Benefits and pensions are undoubtedly a complicated subject. In the “public sector,” they’ve also become a rather heated one. The debate is a well rehearsed one, one that usually follows a scripted battle between deregulated privatization versus government redistribution. A common rhetorical question is, “If most workers must provide for their own post-employment futures, why can’t teachers, police officers, and civil servants do the same?” What often gets lost is the potential of collective bargaining as a means for protecting the futures of both public and private sector workers. Instead, we get locked into a struggle for resources managed by laws of false (or, at least, manipulated) scarcity. While the entirety of this debate is beyond my interests (and abilities) here, I want to point to a few relatively recent sources that present some interesting challenges to the commonsense assumptions that undergird a lot of the arguments. Most crucially, these sources problematize the easy identification of “public-sector employees” (via public pensions) as exploitive of, and separate from, the “tax-paying public.” They suggest that someone is greatly benefitting from public sector pensions, it just might not be who you think it is.
The Labor Notes blog has a recent review of Ellen Schultz’s book Retirement Heist that looks at the recent history of retirement benefits and their relationship to speculative finance. According to the review, Schultz narrates the ways in which pension funds and retirement benefits have been mobilized by fund managers, investors and corporations as a liquid profit stream. In other words, companies can reduce benefit obligations and claim such cuts as actual profits that could be redistributed to things like executive pay:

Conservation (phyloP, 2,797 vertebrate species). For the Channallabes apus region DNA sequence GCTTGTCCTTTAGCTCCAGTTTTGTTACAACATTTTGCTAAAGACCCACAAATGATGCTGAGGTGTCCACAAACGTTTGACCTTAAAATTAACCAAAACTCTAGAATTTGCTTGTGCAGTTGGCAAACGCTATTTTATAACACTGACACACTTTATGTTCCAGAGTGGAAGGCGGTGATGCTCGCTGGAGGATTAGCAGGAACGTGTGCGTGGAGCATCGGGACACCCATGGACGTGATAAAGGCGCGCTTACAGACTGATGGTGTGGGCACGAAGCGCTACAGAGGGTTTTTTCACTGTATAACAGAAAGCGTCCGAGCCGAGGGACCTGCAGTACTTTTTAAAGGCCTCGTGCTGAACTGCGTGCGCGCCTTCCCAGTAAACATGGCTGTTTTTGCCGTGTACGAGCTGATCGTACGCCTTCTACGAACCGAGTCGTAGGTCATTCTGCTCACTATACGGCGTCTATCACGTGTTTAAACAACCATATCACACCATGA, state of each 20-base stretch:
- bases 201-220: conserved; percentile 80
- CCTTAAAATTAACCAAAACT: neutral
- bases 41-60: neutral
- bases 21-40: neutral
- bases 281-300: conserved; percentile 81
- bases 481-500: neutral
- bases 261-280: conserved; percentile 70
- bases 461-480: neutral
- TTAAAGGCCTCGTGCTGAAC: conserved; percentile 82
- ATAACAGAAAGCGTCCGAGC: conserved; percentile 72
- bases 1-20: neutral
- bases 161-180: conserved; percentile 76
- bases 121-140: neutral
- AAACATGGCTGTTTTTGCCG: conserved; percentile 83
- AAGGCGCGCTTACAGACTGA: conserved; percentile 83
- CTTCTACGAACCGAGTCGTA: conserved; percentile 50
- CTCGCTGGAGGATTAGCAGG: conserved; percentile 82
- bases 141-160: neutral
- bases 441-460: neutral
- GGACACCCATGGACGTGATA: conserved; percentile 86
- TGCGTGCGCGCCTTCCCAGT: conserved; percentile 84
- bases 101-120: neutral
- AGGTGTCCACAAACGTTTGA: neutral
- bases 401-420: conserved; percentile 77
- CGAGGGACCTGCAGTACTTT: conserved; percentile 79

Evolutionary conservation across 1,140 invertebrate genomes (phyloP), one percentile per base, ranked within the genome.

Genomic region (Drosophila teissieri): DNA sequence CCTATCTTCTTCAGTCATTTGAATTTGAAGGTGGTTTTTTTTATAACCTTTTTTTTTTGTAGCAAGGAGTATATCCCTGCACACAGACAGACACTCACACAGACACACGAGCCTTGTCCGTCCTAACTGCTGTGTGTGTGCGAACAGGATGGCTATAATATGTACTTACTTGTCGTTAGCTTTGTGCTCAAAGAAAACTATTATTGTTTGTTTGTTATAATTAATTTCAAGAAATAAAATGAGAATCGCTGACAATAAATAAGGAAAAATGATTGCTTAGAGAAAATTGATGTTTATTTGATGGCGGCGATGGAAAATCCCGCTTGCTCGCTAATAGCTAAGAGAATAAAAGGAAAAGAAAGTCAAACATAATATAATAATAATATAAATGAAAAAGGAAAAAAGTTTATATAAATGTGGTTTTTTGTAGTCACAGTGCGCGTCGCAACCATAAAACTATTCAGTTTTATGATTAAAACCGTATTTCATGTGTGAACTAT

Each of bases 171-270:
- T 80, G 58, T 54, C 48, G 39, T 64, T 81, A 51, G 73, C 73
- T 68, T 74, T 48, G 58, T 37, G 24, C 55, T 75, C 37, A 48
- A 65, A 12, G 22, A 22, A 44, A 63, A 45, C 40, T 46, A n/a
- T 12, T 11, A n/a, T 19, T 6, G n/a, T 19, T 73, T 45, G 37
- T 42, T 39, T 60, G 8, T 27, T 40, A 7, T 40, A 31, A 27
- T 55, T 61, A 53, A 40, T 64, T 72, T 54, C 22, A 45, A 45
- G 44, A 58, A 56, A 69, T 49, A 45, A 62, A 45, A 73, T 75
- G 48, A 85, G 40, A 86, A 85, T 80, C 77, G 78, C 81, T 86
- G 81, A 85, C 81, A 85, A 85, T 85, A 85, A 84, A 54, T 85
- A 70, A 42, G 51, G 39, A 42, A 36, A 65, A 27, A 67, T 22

In 1999 IBM, for example, reduced its pension obligations by $450 million. That was $450 million the company could count as income. Hundreds of millions of dollars in profits were “added” and millions of dollars in executive compensation were doled out without the production of a single product or service.
According to a 2010 report in the New York Times, we should be questioning what a “public pension fund” actually is, and who is capitalizing on it:
Private equity owes its explosive growth largely to America’s pension funds. Buyout funds raised $200 million in 1980 and $200 billion in 2007. According to Prequin, a financial data provider, public pension funds were the biggest contributors over that period and now have $115.9 billion invested in private equity.
The sociologist William Domhoff discusses the broader political economy of pension funds on his website, where I found the link to the NYTimes report above. Domhoff notes the sheer monetary value of public pensions for speculative finance:
With 40% of all public pension funds investing some of their money in hedge funds in 2008, a cool $78 billion overall, they were a huge source of investment funds for hedge fund managers.
Along with Schultz’s book, Domhoff’s historical account of pensions—within the ideals of “economic democracy,” the false belief that pension funds could be used to direct corporate policies through “shareholder influence”—is a useful antidote to the idea that public workers have been the primary beneficiaries of pensions as a form of economic redistribution.